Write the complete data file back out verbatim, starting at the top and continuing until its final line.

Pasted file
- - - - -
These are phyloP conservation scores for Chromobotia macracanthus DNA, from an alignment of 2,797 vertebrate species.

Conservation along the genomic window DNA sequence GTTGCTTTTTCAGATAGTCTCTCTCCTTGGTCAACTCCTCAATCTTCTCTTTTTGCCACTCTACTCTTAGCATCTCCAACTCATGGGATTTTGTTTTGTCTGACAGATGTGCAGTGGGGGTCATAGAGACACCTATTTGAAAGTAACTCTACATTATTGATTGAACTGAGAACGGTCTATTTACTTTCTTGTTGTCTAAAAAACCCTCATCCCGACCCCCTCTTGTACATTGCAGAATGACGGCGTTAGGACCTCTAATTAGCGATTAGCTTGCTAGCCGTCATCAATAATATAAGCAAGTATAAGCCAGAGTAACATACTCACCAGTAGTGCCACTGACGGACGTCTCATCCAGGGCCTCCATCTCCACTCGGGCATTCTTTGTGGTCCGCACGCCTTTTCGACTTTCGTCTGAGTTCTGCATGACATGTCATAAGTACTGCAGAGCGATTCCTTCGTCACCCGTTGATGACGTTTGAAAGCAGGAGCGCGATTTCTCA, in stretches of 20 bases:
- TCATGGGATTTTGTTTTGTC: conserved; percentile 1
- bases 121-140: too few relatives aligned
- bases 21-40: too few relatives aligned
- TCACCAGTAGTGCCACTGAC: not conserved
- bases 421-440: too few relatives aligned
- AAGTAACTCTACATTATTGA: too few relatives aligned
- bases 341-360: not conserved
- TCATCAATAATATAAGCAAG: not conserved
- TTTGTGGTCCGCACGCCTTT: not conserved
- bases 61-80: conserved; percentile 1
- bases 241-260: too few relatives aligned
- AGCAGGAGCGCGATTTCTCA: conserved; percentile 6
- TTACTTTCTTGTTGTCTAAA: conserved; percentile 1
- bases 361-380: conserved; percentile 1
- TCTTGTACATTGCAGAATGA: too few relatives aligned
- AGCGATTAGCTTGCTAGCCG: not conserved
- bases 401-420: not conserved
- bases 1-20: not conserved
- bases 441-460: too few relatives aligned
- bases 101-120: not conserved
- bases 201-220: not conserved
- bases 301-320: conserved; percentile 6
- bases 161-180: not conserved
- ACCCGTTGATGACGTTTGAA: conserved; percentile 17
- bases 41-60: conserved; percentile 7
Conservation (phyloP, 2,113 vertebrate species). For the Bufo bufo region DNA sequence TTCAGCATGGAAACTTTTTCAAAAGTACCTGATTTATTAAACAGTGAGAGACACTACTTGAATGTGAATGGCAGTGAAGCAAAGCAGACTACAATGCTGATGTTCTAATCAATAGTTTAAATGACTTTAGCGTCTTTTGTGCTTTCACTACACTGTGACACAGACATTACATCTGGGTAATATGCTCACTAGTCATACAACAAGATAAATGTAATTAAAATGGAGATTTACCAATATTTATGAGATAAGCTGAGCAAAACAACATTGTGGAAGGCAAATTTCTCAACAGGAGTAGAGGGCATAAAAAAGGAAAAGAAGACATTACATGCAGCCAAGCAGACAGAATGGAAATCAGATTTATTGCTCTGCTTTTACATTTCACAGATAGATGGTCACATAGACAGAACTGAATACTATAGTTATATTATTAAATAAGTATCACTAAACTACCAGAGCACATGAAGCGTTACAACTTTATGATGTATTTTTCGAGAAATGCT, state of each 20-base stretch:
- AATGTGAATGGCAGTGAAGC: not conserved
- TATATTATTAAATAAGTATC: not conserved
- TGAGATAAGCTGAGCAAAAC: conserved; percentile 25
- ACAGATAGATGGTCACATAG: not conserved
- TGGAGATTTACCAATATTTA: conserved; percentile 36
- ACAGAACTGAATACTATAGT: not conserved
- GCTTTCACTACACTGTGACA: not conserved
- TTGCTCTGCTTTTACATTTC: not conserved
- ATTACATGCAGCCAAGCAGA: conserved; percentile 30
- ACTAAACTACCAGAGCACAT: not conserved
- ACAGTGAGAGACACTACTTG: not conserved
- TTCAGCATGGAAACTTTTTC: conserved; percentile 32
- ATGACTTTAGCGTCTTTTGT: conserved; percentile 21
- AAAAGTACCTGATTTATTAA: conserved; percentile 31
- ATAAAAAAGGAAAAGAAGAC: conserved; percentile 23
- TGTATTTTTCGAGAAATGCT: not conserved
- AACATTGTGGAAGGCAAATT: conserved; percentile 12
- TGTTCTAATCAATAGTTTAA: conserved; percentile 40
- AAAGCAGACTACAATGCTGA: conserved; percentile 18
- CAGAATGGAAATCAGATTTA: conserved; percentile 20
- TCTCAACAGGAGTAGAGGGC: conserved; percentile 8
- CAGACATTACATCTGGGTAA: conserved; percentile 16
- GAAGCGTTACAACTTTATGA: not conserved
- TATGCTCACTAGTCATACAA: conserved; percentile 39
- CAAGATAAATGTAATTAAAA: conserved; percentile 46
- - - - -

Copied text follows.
These are phyloP conservation scores for Chromobotia macracanthus DNA, from an alignment of 2,797 vertebrate species.

Conservation along the genomic window DNA sequence GTTGCTTTTTCAGATAGTCTCTCTCCTTGGTCAACTCCTCAATCTTCTCTTTTTGCCACTCTACTCTTAGCATCTCCAACTCATGGGATTTTGTTTTGTCTGACAGATGTGCAGTGGGGGTCATAGAGACACCTATTTGAAAGTAACTCTACATTATTGATTGAACTGAGAACGGTCTATTTACTTTCTTGTTGTCTAAAAAACCCTCATCCCGACCCCCTCTTGTACATTGCAGAATGACGGCGTTAGGACCTCTAATTAGCGATTAGCTTGCTAGCCGTCATCAATAATATAAGCAAGTATAAGCCAGAGTAACATACTCACCAGTAGTGCCACTGACGGACGTCTCATCCAGGGCCTCCATCTCCACTCGGGCATTCTTTGTGGTCCGCACGCCTTTTCGACTTTCGTCTGAGTTCTGCATGACATGTCATAAGTACTGCAGAGCGATTCCTTCGTCACCCGTTGATGACGTTTGAAAGCAGGAGCGCGATTTCTCA, in stretches of 20 bases:
- TCATGGGATTTTGTTTTGTC: conserved; percentile 1
- bases 121-140: too few relatives aligned
- bases 21-40: too few relatives aligned
- TCACCAGTAGTGCCACTGAC: not conserved
- bases 421-440: too few relatives aligned
- AAGTAACTCTACATTATTGA: too few relatives aligned
- bases 341-360: not conserved
- TCATCAATAATATAAGCAAG: not conserved
- TTTGTGGTCCGCACGCCTTT: not conserved
- bases 61-80: conserved; percentile 1
- bases 241-260: too few relatives aligned
- AGCAGGAGCGCGATTTCTCA: conserved; percentile 6
- TTACTTTCTTGTTGTCTAAA: conserved; percentile 1
- bases 361-380: conserved; percentile 1
- TCTTGTACATTGCAGAATGA: too few relatives aligned
- AGCGATTAGCTTGCTAGCCG: not conserved
- bases 401-420: not conserved
- bases 1-20: not conserved
- bases 441-460: too few relatives aligned
- bases 101-120: not conserved
- bases 201-220: not conserved
- bases 301-320: conserved; percentile 6
- bases 161-180: not conserved
- ACCCGTTGATGACGTTTGAA: conserved; percentile 17
- bases 41-60: conserved; percentile 7
Conservation (phyloP, 2,113 vertebrate species). For the Bufo bufo region DNA sequence TTCAGCATGGAAACTTTTTCAAAAGTACCTGATTTATTAAACAGTGAGAGACACTACTTGAATGTGAATGGCAGTGAAGCAAAGCAGACTACAATGCTGATGTTCTAATCAATAGTTTAAATGACTTTAGCGTCTTTTGTGCTTTCACTACACTGTGACACAGACATTACATCTGGGTAATATGCTCACTAGTCATACAACAAGATAAATGTAATTAAAATGGAGATTTACCAATATTTATGAGATAAGCTGAGCAAAACAACATTGTGGAAGGCAAATTTCTCAACAGGAGTAGAGGGCATAAAAAAGGAAAAGAAGACATTACATGCAGCCAAGCAGACAGAATGGAAATCAGATTTATTGCTCTGCTTTTACATTTCACAGATAGATGGTCACATAGACAGAACTGAATACTATAGTTATATTATTAAATAAGTATCACTAAACTACCAGAGCACATGAAGCGTTACAACTTTATGATGTATTTTTCGAGAAATGCT, state of each 20-base stretch:
- AATGTGAATGGCAGTGAAGC: not conserved
- TATATTATTAAATAAGTATC: not conserved
- TGAGATAAGCTGAGCAAAAC: conserved; percentile 25
- ACAGATAGATGGTCACATAG: not conserved
- TGGAGATTTACCAATATTTA: conserved; percentile 36
- ACAGAACTGAATACTATAGT: not conserved
- GCTTTCACTACACTGTGACA: not conserved
- TTGCTCTGCTTTTACATTTC: not conserved
- ATTACATGCAGCCAAGCAGA: conserved; percentile 30
- ACTAAACTACCAGAGCACAT: not conserved
- ACAGTGAGAGACACTACTTG: not conserved
- TTCAGCATGGAAACTTTTTC: conserved; percentile 32
- ATGACTTTAGCGTCTTTTGT: conserved; percentile 21
- AAAAGTACCTGATTTATTAA: conserved; percentile 31
- ATAAAAAAGGAAAAGAAGAC: conserved; percentile 23
- TGTATTTTTCGAGAAATGCT: not conserved
- AACATTGTGGAAGGCAAATT: conserved; percentile 12
- TGTTCTAATCAATAGTTTAA: conserved; percentile 40
- AAAGCAGACTACAATGCTGA: conserved; percentile 18
- CAGAATGGAAATCAGATTTA: conserved; percentile 20
- TCTCAACAGGAGTAGAGGGC: conserved; percentile 8
- CAGACATTACATCTGGGTAA: conserved; percentile 16
- GAAGCGTTACAACTTTATGA: not conserved
- TATGCTCACTAGTCATACAA: conserved; percentile 39
- CAAGATAAATGTAATTAAAA: conserved; percentile 46